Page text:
Pressures build on Amazon jungle
The Amazon is not just a precious resource for Brazil but for the entire world, and the year ahead
seems likely to produce important indications of what the future holds for this vast rainforest.
In the past 40 years, close to 20% of the Amazon has been cut down.
Land cleared for cattle is the leading cause of deforestation, while the growth in soya bean
production is becoming increasingly significant. Illegal logging is also a factor.
Deforestation and forest fires are now responsible for nearly 75% of Brazil’s greenhouse gas
In December, Brazilian President Luiz Inacio Lula da Silva said there had been a 10% increase
in deforestation between August and November 2007 and announced a range of measures to try
to stem this.
The president signed a decree imposing fines for buying or trading goods such as beef or soya
planted illegally on deforested properties.
In recent years the government says it has carried out numerous inspections, seized more
than one million cubic metres of wood, cancelled thousands of land registrations and arrested
hundreds of people, as well as creating large conservation areas.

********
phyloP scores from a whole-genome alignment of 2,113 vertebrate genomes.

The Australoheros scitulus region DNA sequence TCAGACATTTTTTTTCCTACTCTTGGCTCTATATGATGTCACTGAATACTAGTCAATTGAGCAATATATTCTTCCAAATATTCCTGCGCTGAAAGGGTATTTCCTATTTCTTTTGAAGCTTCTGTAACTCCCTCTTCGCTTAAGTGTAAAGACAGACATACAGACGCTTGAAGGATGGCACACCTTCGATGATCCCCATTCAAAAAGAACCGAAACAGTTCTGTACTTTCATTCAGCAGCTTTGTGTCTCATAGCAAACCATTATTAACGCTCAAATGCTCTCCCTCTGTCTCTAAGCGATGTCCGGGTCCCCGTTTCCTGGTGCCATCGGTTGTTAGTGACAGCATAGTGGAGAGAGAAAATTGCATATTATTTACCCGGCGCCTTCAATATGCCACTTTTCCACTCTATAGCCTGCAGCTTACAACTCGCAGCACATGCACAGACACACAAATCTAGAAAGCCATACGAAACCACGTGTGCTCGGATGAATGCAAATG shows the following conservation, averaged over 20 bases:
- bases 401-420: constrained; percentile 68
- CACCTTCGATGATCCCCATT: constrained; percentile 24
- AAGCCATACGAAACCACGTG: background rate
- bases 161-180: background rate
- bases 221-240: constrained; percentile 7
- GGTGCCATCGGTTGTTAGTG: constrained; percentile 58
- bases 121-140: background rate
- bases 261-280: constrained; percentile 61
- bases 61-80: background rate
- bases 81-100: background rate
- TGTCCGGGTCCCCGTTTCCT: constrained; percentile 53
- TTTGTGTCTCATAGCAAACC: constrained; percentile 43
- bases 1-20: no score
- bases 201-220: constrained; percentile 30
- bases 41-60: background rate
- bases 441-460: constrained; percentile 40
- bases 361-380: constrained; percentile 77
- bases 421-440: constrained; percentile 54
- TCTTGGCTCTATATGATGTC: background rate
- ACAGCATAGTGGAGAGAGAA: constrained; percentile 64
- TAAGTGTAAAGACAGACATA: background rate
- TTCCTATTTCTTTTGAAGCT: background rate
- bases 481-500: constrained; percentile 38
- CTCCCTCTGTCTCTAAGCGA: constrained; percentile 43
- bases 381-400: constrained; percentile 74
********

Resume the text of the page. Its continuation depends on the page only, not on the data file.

At the United Nations Conference on Climate Change in Bali, Indonesia, Brazil also announced
the creation of a voluntary fund to protect the Amazon, due to be launched in 2008.
On a broader international front, it was also agreed at Bali that forest conservation would be
included in discussions about a future agreement on global warming.
The new measures may be a sign of growing government concern, and it will only become
clear in the months ahead just how effective they will prove to be in the struggle to protect the
Environmental groups, while welcoming the government’s efforts, say the response is simply
not good enough.
“We have a national plan to fight deforestation that, historically, was a good plan on paper but
lacked implementation both due to political will and due to resources. Although the government
could celebrate in recent years a decrease in deforestation, the fact is that structurally this didn’t
change. The environment ministry still lacks funding. You still have situations where the police
don’t have a helicopter to fly over a certain area or there is no fuel in the truck to go to verify
if an area is being deforested or not. You still have a problem with availability of maps,” said
Marcelo Furtado, campaigns director for Greenpeace in Brazil.
All the items below are responsible for the deforestation, Except:
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